Monday, November 21, 2022

Terry knows some cool stuff! He just let me know about the amateur built Butler Bros. off-highway logging trucks that Basil Oldfield built in Victoria Canada in the 60s, because the Butlers wanted logging trucks that could carry more logs than the competition

Butler Brothers Logging of Sooke/Victoria B.C. built some unique trucks in the 60's and 70's.

 Claude and Wally Butler wanted to maximize load capacity and went with a cab-under-load design.

 The evolution of the design began in 1960 and culminated with the Mark 5, 100 ton capacity, in 1973. The Mark 5 was designed from the outset to use a 16V-71T1 initially rated at 800 bhp.

Claude Butler wanted something radically different from the logging trucks of the day, he and good friend Basil Oldfield designed and built the first of four unique trucks. 

As far as is known or guessed, this truck (the first of 3 #70 trucks) used Mack axles and rear ends, and ran on dual 1200 tires on all wheels. It had a rigid log bunk frame with an articulated tandem axle power bogie under each end. This was effectively an articulated 8x8. The cab sat beside the engine, both of which hung out over the front power bogie.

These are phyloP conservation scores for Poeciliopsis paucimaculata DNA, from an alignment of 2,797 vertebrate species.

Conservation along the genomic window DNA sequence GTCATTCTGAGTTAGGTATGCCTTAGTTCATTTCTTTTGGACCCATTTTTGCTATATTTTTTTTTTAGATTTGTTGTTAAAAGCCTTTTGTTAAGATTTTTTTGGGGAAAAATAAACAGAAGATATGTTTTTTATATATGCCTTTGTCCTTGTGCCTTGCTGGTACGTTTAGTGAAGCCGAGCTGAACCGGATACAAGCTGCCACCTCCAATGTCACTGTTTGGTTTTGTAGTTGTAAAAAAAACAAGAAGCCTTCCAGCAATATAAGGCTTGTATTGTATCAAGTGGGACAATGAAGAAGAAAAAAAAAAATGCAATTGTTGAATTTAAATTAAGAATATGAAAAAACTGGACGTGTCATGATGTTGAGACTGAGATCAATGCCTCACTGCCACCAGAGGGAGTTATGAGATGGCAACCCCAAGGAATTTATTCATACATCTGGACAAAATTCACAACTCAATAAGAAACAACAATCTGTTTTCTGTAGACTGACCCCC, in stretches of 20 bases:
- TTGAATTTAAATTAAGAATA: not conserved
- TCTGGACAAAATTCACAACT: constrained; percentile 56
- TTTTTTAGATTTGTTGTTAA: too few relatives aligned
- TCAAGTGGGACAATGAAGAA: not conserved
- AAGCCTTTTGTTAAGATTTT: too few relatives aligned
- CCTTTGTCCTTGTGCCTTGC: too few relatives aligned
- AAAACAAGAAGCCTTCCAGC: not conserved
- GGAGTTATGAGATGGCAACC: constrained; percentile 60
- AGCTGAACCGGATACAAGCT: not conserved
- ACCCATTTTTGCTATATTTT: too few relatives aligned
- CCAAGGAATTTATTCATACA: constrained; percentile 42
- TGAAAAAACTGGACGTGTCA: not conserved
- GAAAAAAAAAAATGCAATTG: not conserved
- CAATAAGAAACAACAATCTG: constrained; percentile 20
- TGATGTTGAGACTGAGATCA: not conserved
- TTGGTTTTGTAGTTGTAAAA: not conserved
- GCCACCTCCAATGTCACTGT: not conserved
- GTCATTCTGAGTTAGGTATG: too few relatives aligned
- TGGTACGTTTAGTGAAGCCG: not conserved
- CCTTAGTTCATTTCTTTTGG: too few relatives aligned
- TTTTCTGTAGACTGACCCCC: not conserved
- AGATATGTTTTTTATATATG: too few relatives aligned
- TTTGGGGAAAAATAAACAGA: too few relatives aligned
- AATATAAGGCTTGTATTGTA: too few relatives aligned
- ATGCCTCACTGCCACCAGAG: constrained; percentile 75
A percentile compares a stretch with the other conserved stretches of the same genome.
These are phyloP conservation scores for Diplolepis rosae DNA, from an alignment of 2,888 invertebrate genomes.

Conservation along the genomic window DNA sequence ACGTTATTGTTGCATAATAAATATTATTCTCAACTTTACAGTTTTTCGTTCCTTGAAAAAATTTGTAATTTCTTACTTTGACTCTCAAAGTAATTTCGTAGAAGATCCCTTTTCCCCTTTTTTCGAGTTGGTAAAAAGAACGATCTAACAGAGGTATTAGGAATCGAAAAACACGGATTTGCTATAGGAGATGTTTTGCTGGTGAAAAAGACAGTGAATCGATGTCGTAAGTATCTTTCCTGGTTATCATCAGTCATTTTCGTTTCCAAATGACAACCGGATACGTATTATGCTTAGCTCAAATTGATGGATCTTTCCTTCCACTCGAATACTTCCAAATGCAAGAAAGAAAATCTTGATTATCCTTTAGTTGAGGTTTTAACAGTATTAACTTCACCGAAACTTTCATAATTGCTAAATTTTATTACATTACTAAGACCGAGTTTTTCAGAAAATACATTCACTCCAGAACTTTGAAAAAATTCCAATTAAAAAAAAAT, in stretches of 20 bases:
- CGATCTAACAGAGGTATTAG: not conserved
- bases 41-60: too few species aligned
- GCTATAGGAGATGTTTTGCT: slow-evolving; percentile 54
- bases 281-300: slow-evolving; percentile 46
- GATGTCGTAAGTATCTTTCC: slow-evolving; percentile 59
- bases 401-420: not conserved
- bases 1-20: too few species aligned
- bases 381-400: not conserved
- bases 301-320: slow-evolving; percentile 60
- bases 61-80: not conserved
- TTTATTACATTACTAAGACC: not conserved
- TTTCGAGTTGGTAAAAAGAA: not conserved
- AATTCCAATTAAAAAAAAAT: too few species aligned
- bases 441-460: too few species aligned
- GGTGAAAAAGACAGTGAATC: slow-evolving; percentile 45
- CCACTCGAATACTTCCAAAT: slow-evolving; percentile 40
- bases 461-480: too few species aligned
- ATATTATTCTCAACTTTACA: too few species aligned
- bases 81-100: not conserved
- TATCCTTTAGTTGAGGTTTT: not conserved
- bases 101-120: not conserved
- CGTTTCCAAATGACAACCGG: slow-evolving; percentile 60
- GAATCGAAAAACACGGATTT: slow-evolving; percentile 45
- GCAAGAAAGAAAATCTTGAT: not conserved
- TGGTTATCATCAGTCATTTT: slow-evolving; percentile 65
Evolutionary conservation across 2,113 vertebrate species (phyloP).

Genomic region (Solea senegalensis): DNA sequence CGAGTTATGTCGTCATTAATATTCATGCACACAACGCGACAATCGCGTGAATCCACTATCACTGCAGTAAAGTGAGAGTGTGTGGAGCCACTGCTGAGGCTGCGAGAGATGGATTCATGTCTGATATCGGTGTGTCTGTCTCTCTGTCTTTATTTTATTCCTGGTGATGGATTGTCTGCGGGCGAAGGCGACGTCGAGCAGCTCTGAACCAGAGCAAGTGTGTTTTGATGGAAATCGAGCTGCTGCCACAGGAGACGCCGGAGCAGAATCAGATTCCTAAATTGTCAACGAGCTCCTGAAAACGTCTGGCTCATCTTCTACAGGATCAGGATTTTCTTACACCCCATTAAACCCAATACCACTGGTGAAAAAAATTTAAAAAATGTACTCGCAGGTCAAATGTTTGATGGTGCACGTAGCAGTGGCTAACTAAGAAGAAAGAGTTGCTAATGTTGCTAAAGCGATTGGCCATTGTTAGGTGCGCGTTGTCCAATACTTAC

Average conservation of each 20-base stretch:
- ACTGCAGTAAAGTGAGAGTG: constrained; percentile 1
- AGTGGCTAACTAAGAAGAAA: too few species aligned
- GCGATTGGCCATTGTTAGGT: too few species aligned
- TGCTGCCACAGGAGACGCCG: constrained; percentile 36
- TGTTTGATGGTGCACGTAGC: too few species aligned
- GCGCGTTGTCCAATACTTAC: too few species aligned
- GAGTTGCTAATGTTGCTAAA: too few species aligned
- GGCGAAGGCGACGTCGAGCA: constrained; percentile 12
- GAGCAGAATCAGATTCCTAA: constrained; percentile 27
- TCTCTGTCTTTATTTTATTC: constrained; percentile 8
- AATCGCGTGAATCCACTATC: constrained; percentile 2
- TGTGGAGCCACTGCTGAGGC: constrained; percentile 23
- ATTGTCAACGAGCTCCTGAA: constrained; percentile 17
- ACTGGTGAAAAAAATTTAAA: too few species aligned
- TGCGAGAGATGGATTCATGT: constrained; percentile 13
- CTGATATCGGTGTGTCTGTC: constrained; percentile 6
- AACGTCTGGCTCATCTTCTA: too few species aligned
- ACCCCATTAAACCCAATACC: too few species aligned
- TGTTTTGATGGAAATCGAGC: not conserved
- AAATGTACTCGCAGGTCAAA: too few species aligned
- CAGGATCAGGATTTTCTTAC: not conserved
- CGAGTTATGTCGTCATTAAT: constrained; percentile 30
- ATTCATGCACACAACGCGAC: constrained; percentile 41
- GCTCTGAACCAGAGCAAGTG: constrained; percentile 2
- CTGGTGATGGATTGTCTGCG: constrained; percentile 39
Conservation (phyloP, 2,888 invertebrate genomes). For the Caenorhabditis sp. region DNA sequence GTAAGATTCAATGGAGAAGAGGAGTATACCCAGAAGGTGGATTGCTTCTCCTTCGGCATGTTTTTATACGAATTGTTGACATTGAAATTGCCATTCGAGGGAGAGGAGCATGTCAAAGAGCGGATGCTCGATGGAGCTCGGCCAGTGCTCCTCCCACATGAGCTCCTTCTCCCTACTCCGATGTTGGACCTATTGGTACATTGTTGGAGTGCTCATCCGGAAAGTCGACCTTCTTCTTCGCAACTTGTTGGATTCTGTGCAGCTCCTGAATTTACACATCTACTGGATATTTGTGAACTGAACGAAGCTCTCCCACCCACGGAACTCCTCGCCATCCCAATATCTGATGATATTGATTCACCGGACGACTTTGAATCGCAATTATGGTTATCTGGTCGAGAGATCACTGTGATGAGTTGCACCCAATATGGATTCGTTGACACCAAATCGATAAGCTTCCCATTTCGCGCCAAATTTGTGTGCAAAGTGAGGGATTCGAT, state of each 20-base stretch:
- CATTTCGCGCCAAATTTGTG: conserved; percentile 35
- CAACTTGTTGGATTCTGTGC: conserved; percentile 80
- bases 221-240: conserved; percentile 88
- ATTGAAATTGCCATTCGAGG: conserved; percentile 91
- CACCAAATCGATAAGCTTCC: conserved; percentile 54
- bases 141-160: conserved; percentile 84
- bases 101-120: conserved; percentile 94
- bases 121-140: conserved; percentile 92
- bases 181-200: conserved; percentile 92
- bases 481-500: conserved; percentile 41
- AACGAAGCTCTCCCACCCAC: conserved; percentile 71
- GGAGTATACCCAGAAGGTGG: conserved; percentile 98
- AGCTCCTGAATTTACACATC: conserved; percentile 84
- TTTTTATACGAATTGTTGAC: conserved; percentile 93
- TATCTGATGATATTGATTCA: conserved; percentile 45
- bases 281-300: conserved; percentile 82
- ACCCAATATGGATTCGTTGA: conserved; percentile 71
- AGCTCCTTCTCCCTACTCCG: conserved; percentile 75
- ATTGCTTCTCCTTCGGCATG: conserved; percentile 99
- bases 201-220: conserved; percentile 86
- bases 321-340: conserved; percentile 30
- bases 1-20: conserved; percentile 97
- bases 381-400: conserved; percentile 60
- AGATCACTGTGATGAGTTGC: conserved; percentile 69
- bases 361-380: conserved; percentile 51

The engine was a Jimmy - not sure what size - and it drove a shaft back to a central gearbox midships under the rigid log bunk frame. This then distributed power to the front and rear power bogies.

This was a small truck compared to the Mark 5 but was the beginning. Roll-out appears to have been in 1960-61 but little has come to light about this truck and what happened to it.

The #36 in 1964, and second #70 came on line, both of which were substantially larger and approached the load capacity of 100 tons that Claude and Wally were shooting for.

The #36 utilized the same rigid frame with articulated power bogies under each end. Tires were now 1600's and they ran on planetary axles. The cab, and the whole truck, sat a little lower, the engine was a 12V-71, just like the first truck. The whole truck was wider and longer and was the first to be dubbed 'the roller skate'. The bunks were 15 or 16 feet across.

By the time the Company had built their fourth, Mark V, they had perfected a system that utilized a double-steering axle. 

Veteran loggers recall that the Mark V carried, between the truck and the pup, loads ranging from 150 to 200 tons.

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